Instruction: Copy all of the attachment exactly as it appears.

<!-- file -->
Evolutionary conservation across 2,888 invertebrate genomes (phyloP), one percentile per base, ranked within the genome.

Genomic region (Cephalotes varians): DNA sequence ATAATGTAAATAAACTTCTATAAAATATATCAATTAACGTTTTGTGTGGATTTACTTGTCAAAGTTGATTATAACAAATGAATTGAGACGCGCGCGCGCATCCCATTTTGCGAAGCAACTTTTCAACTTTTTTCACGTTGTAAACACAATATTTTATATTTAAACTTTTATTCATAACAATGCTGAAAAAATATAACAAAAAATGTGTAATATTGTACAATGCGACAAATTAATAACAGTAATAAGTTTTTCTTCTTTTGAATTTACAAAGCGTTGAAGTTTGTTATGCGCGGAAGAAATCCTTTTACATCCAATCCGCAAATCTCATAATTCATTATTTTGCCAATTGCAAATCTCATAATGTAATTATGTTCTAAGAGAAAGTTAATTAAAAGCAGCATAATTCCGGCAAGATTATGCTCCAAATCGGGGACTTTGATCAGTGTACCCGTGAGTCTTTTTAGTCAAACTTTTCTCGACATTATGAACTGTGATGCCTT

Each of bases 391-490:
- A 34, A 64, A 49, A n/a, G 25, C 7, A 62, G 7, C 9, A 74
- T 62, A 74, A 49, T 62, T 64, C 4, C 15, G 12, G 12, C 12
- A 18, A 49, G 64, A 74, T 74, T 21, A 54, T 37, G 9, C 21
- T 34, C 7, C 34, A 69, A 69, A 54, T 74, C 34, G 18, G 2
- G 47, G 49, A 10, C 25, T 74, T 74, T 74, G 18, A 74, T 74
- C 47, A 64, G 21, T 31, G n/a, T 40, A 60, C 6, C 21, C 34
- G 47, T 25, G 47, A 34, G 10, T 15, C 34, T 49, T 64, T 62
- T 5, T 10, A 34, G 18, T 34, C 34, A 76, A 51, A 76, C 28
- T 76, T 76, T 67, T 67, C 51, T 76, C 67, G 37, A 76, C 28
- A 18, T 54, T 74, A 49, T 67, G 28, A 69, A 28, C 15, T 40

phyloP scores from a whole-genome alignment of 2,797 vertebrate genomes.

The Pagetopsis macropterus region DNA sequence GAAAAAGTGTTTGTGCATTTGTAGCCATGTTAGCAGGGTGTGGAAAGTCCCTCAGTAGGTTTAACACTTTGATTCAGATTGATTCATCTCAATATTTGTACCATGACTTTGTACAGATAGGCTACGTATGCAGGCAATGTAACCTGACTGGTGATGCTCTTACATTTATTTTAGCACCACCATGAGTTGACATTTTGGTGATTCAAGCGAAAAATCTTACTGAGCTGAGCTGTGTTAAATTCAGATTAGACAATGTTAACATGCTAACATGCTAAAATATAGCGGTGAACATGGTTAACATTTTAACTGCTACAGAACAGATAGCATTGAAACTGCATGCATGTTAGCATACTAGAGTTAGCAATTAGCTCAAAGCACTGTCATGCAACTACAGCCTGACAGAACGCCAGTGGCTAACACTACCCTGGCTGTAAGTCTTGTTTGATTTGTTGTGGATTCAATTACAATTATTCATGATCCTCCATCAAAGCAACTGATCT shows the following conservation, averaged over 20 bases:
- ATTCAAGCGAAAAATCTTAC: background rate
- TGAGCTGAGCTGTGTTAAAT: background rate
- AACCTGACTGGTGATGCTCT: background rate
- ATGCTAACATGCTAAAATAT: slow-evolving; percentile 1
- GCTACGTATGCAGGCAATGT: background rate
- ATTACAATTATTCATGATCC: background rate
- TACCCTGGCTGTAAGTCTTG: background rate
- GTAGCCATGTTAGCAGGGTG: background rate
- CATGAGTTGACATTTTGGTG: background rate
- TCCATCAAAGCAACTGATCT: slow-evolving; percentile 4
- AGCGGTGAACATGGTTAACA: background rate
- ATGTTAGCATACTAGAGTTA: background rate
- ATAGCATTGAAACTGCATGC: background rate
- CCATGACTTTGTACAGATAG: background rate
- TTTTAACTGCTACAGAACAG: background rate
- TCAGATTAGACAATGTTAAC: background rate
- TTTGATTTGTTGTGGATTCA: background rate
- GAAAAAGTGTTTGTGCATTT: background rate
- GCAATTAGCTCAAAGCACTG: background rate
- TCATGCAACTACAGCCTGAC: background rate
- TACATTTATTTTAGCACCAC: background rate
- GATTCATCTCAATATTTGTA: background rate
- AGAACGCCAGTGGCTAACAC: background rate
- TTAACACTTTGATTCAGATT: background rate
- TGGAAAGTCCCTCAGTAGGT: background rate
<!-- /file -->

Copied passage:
Evolutionary conservation across 2,888 invertebrate genomes (phyloP), one percentile per base, ranked within the genome.

Genomic region (Cephalotes varians): DNA sequence ATAATGTAAATAAACTTCTATAAAATATATCAATTAACGTTTTGTGTGGATTTACTTGTCAAAGTTGATTATAACAAATGAATTGAGACGCGCGCGCGCATCCCATTTTGCGAAGCAACTTTTCAACTTTTTTCACGTTGTAAACACAATATTTTATATTTAAACTTTTATTCATAACAATGCTGAAAAAATATAACAAAAAATGTGTAATATTGTACAATGCGACAAATTAATAACAGTAATAAGTTTTTCTTCTTTTGAATTTACAAAGCGTTGAAGTTTGTTATGCGCGGAAGAAATCCTTTTACATCCAATCCGCAAATCTCATAATTCATTATTTTGCCAATTGCAAATCTCATAATGTAATTATGTTCTAAGAGAAAGTTAATTAAAAGCAGCATAATTCCGGCAAGATTATGCTCCAAATCGGGGACTTTGATCAGTGTACCCGTGAGTCTTTTTAGTCAAACTTTTCTCGACATTATGAACTGTGATGCCTT

Each of bases 391-490:
- A 34, A 64, A 49, A n/a, G 25, C 7, A 62, G 7, C 9, A 74
- T 62, A 74, A 49, T 62, T 64, C 4, C 15, G 12, G 12, C 12
- A 18, A 49, G 64, A 74, T 74, T 21, A 54, T 37, G 9, C 21
- T 34, C 7, C 34, A 69, A 69, A 54, T 74, C 34, G 18, G 2
- G 47, G 49, A 10, C 25, T 74, T 74, T 74, G 18, A 74, T 74
- C 47, A 64, G 21, T 31, G n/a, T 40, A 60, C 6, C 21, C 34
- G 47, T 25, G 47, A 34, G 10, T 15, C 34, T 49, T 64, T 62
- T 5, T 10, A 34, G 18, T 34, C 34, A 76, A 51, A 76, C 28
- T 76, T 76, T 67, T 67, C 51, T 76, C 67, G 37, A 76, C 28
- A 18, T 54, T 74, A 49, T 67, G 28, A 69, A 28, C 15, T 40

phyloP scores from a whole-genome alignment of 2,797 vertebrate genomes.

The Pagetopsis macropterus region DNA sequence GAAAAAGTGTTTGTGCATTTGTAGCCATGTTAGCAGGGTGTGGAAAGTCCCTCAGTAGGTTTAACACTTTGATTCAGATTGATTCATCTCAATATTTGTACCATGACTTTGTACAGATAGGCTACGTATGCAGGCAATGTAACCTGACTGGTGATGCTCTTACATTTATTTTAGCACCACCATGAGTTGACATTTTGGTGATTCAAGCGAAAAATCTTACTGAGCTGAGCTGTGTTAAATTCAGATTAGACAATGTTAACATGCTAACATGCTAAAATATAGCGGTGAACATGGTTAACATTTTAACTGCTACAGAACAGATAGCATTGAAACTGCATGCATGTTAGCATACTAGAGTTAGCAATTAGCTCAAAGCACTGTCATGCAACTACAGCCTGACAGAACGCCAGTGGCTAACACTACCCTGGCTGTAAGTCTTGTTTGATTTGTTGTGGATTCAATTACAATTATTCATGATCCTCCATCAAAGCAACTGATCT shows the following conservation, averaged over 20 bases:
- ATTCAAGCGAAAAATCTTAC: background rate
- TGAGCTGAGCTGTGTTAAAT: background rate
- AACCTGACTGGTGATGCTCT: background rate
- ATGCTAACATGCTAAAATAT: slow-evolving; percentile 1
- GCTACGTATGCAGGCAATGT: background rate
- ATTACAATTATTCATGATCC: background rate
- TACCCTGGCTGTAAGTCTTG: background rate
- GTAGCCATGTTAGCAGGGTG: background rate
- CATGAGTTGACATTTTGGTG: background rate
- TCCATCAAAGCAACTGATCT: slow-evolving; percentile 4
- AGCGGTGAACATGGTTAACA: background rate
- ATGTTAGCATACTAGAGTTA: background rate
- ATAGCATTGAAACTGCATGC: background rate
- CCATGACTTTGTACAGATAG: background rate
- TTTTAACTGCTACAGAACAG: background rate
- TCAGATTAGACAATGTTAAC: background rate
- TTTGATTTGTTGTGGATTCA: background rate
- GAAAAAGTGTTTGTGCATTT: background rate
- GCAATTAGCTCAAAGCACTG: background rate
- TCATGCAACTACAGCCTGAC: background rate
- TACATTTATTTTAGCACCAC: background rate
- GATTCATCTCAATATTTGTA: background rate
- AGAACGCCAGTGGCTAACAC: background rate
- TTAACACTTTGATTCAGATT: background rate
- TGGAAAGTCCCTCAGTAGGT: background rate